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Vale Emeritus Professor Ronald L Huckstep

Emeritus Professor Ronald L Huckstep was a larger than life figure in orthopaedics. He was known to many of us, but not all will know that he passed away suddenly on 10th of April 2015.

Professor Huckstep had a long and illustrative life. He was born in China in 1926. He was the son of two teachers. His education was interrupted at age of15, when the Japanese, who had invaded China, interned him and his family near Shanghai.

He was lucky, as there was a missionary in the camp, who took him under his wing and taught him science and started an interest in engineering. Although Ron had no formal education, the missionary gave him a recommendation, which allowed him to study at Cambridge at the end of the war.

Ron studied medicine at Middlesex Hospital, where he also worked as a resident. In 1952 he went to Kenya as a young doctor and witnessed an outbreak of typhoid. He studied the illness and recorded his observations in great detail.

After a couple of years, Ron returned to England and trained in orthopaedics at St Bartholomew’s. He finished his dissertation and in 1959 he was awarded the prestigious Hunterian Professorship for his work on typhoid.

Ron’s interest in the developing world took him back to Africa. In 1960 he became professor of Orthopaedics at Makerere University in Kampala, Uganda. He worked there for 10 years until life became intolerable under the rule of Idi Amin.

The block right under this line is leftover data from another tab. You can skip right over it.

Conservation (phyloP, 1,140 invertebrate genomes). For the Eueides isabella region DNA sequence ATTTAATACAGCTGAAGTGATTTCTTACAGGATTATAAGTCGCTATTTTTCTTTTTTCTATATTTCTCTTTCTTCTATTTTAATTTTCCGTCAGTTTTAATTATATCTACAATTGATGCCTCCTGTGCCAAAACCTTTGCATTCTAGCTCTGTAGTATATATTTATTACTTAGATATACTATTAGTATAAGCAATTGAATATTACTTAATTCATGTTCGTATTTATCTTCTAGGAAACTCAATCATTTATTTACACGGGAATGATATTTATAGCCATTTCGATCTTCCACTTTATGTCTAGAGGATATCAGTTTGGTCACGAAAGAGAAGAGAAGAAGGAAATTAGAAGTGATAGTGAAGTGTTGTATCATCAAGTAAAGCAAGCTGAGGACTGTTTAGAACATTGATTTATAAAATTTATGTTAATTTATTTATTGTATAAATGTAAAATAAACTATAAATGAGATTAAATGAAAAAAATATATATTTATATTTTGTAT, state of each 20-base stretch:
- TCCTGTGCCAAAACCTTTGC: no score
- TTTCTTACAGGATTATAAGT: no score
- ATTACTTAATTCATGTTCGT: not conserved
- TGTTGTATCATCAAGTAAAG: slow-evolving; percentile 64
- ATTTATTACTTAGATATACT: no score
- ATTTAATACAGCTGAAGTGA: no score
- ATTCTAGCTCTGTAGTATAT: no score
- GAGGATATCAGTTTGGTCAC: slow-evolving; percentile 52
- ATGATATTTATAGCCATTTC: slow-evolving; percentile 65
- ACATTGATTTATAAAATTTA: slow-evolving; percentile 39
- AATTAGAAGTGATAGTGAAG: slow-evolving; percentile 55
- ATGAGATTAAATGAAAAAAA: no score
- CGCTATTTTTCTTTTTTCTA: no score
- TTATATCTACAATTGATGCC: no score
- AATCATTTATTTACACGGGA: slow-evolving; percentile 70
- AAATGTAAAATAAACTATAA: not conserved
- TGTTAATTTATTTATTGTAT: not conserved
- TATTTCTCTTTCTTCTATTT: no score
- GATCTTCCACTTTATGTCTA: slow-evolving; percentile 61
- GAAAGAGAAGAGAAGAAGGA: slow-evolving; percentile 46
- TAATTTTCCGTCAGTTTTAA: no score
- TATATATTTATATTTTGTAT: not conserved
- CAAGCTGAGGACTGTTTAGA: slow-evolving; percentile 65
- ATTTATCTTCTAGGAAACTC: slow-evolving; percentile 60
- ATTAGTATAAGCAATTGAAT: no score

Whilst in Uganda Ron Huckstep treated many victims of polio and later wrote a book on the subject. He also developed his skelecast, a form of lightweight immobilisation of fractures, suitable for the tropics.

In 1972 he became Professor of Orthopaedics and Traumatology at the Prince of Wales Hospital, a position endowed by Hugh Smith, an orthopaedic surgeon.

Ron was a passionate teacher. The orthopaedic department was full of students doing projects. His famous ward rounds, as he would drive down to the old huts on the Prince of Wales campus, with at times 7 or 8 residents or students packed into his racing green Triumph Stag, number plate: RLH 333.

In the 70s traction was the standard treatment for many fractures. Only Kuntscher nails were available and Ron developed the first interlocking nail. The Huckstep nail was ahead of its time and became widely used in Australia. The professor sent his registrars around the country to help inset nails in selected patients, and occasionally horses and dogs. Later he modified his nail by adding a trunnion and created the Huckstep hip.

The professor was at his best in a disaster and the Granville train disaster was a perfect example. In later years he was greatly involved in mock training disasters around the city and seemed to thrive in this situation.

Ron Huckstep wrote The Simple Guide to Trauma and later The Simple Guide to Orthopaedics.  He was known for his rules of three, which he applied to most things in life. If there were more than three possible answers to a question, hisrule became:  “1, 2, and all the rest”. He worked long hours and loved travel. Friday nights were fuelled by large bottles of Coca Cola and students helped sorting his enormous collection of slides. For the professor it was often just an excuse to run an extra teaching session and recount stories from Uganda.

 In 1978 Ron Huckstep was one of the founding fathers of World Orthopaedic Concern and continued to look after the local chapter until his untimely death.

Ron worked at the Prince of Wales for 21 years until his retirement from surgery in 1993. He was addicted to teaching. He gave Instructional Course lectures at the American Academy of Orthopaedic Surgeons. After his retirement, he continued to teach students at the University of Sydney for another 5 years.

In one of the twists of his long and varied life the inventor of a hip eventually required a hip replacement. Ron had a sharp mind, but became increasingly frustrated with his failing body. He died suddenly aged 88. He is survived by his wife Ann, three children and six grandchildren. He is remembered by all as a witty and kindhearted man, who dedicated his life to orthopaedics.